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'What seems most remarkable in all this is that you're hosting a network TV show."

Conway Bowman says, "Yeah, tomorrow morning is the first show of the season."

Bowman, 38, a San Diego native, is a city employee working at Lake Hodges. He also hosts In Search of Fly Water on ESPN2. What follows is how he got there.

To begin, I wanted to know where San Diego stands in the world of fishing. "San Diego is a pretty dynamic place to fish," Bowman says, especially bass fishing. We have eight of the best reservoirs in the United States right here."

"Really?"

"I got my chops fishing all the city and county lakes. Also, fishing the jetties and in salt water on half-day boats. And my father had a little boat and I'd fish out of that.

"My dad was a school teacher. We spent our summers in Idaho. I developed my trout fly-fishing skills on some of the best ground in the United States. Then, I took that to the next level: I started fly-fishing for bass in San Diego city lakes...."

I laugh, "And then on to fly-fishing in the Pacific Ocean. Were you one of the first to fly-fish in saltwater?"

"There were four or five other guys doing it," Bowman says. "There were some old-school guys who did it back in the '50s, but nobody went for it out here."

"And, from there to hosting a show on TV." Love unplanned and fabulous success. "That's quite a jump, from city employee to..."

"And I'm still a city employee. I manage Lake Hodges. I've been working for the city since I was in high school. Back then, I bought a boat. I needed to pay for the boat, so I became a fishing guide and started guiding people. Started guiding in '97."

"And kept your 40-hours-a-week with the city?"

"Yeah. My days off were for fishing. That's when I took my clients out. During fishing season I had no days off, but I loved what I was doing. Plus, I have the best job in the world: I work at a lake. I'm around fishing 24/7."

Here's the bingo question. "How did you get from there to ESPN?"

"I was fly-fishing for mako sharks," Bowman says. "That's what I specialized in. Mako shark is an extreme, crazy fish; there's the potential that fish will kill you. They run anywhere from 50 to 250 pounds. They're super fast and jump out of the water, which makes them great for fly-fishing. You use big saltwater flies, you can sight cast through them, which is the ultimate in fly-fishing."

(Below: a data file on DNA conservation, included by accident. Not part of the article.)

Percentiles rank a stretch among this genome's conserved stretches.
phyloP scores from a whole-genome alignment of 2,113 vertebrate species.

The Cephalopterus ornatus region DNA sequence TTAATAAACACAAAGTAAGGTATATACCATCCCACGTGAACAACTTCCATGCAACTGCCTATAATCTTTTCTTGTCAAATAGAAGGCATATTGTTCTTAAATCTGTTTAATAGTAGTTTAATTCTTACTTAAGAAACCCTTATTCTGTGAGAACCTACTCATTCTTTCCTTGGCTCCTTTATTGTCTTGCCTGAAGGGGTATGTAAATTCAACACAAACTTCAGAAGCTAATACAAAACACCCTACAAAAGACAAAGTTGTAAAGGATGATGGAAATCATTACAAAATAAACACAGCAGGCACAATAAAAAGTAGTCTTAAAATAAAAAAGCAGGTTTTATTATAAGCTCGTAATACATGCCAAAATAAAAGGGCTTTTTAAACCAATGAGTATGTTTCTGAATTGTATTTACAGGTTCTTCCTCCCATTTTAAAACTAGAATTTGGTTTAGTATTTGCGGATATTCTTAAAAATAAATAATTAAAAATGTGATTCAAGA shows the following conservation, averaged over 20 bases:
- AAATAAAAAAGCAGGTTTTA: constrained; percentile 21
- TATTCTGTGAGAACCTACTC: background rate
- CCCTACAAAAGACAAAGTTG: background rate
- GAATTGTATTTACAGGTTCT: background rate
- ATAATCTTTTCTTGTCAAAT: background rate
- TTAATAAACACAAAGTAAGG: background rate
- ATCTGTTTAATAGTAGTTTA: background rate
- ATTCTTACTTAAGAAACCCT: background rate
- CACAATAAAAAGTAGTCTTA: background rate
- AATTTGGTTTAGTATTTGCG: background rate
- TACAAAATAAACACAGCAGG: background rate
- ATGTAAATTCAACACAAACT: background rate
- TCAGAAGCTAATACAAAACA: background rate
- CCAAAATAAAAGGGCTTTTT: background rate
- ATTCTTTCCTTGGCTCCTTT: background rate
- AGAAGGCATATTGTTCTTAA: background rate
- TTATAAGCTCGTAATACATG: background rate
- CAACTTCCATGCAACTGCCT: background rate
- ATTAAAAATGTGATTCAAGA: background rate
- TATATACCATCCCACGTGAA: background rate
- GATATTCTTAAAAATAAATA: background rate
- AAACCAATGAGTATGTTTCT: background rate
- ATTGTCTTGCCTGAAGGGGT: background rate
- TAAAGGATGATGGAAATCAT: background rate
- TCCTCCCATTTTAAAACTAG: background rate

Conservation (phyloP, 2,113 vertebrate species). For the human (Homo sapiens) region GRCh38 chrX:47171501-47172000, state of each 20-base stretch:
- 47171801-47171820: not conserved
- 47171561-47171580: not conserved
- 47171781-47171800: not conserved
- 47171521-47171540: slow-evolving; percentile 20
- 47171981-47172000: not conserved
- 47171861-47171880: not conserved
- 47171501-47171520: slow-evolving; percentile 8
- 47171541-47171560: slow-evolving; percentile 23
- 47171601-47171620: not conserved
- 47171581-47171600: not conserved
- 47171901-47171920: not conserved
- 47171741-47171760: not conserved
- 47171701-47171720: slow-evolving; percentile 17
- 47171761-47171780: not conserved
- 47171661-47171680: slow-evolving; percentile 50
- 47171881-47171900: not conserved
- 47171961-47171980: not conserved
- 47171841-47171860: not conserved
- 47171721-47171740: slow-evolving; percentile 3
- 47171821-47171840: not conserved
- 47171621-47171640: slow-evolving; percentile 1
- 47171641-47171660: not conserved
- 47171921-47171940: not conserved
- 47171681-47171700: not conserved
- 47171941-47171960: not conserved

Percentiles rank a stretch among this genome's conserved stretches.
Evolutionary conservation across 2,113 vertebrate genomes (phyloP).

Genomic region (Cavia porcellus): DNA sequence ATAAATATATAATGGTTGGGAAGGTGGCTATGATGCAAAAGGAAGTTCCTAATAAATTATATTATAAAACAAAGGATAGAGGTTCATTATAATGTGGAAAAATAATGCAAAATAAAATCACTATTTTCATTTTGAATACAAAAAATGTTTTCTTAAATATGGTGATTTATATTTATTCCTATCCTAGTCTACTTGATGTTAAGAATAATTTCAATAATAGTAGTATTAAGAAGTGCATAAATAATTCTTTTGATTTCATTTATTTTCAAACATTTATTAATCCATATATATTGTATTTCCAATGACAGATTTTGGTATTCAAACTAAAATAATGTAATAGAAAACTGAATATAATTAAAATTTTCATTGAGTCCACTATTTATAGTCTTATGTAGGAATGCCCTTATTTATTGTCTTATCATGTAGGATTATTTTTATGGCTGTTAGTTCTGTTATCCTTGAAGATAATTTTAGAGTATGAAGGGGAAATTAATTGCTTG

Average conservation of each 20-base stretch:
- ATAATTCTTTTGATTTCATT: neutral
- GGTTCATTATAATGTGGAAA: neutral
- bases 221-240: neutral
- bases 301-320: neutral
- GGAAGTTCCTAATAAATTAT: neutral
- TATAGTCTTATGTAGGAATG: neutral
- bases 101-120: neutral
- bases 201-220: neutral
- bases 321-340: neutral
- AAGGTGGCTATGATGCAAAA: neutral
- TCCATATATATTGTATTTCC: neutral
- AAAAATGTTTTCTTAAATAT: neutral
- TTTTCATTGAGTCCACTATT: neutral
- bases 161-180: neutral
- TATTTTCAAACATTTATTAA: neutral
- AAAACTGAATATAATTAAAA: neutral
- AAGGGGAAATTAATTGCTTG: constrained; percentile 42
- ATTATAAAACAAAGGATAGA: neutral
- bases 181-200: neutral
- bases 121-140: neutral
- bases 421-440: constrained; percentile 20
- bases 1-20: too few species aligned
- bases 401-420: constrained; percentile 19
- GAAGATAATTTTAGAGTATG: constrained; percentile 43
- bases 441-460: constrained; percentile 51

"What's sight casting?"

"We go out, we're in the area where you'll see the fish spinning across the water looking for food. I throw these big flies, about eight ought; they're huge. We'll make a 50-foot cast. They'll either hit or they won't. We always throw to the fish we see. That's the extreme end of fly-fishing."

Okay. "Let's get back to how you got to ESPN."

Bowman asks, "Have you heard of the magazine Men's Journal?"

"Yeah."

"Their editor heard about what I was doing. He gave me a call and said, 'Hey, man, I'm coming out; I want to try this.' So, he came out and we fished and he caught a 175-pound Mako shark on the fly. He wrote this great article -- how exciting it was, how this is the next big thing, the new frontier of fly-fishing, how I was taking saltwater fly-fishing to the next level, and I'm the only guy doing it on the West Coast.

"So from that, two producers for ESPN are flying back from somewhere. I think they were drunk. It's a few months after the article came out. Somebody left the magazine on the airplane, they saw the article and thought, 'That would be an awesome show.' I mean, these two producers happen to produce a show for ESPN that was a fishing show, a fly-fishing show, and it was called, Cabela's Sportsman's Quest.

"They called me and said, 'We want to come out and do a show with you,' and I'm, like, 'Great, come on out.' At first I thought the guys were b.s.ing me, but they came out. Turned out, I was the guide for the Cabela show's regular host.

"Long story short, that show aired, and somebody at ESPN saw it -- I think he was the president of the outdoor department. He looks up and says, 'Jeez, why don't we get that guy to host a show for us. At the time, ESPN was going through some changes; they were sick and tired of the old hillbilly fishing host. They needed some excitement.

"So, right when they're having this big meeting, my show came on, and the main guy goes, 'Let's get him to host a show.'"

More Bowman next week. In the meantime, you can find him at Lake Hodges or Bowman Bluewater Guide Service or Sundays on ESPN2.

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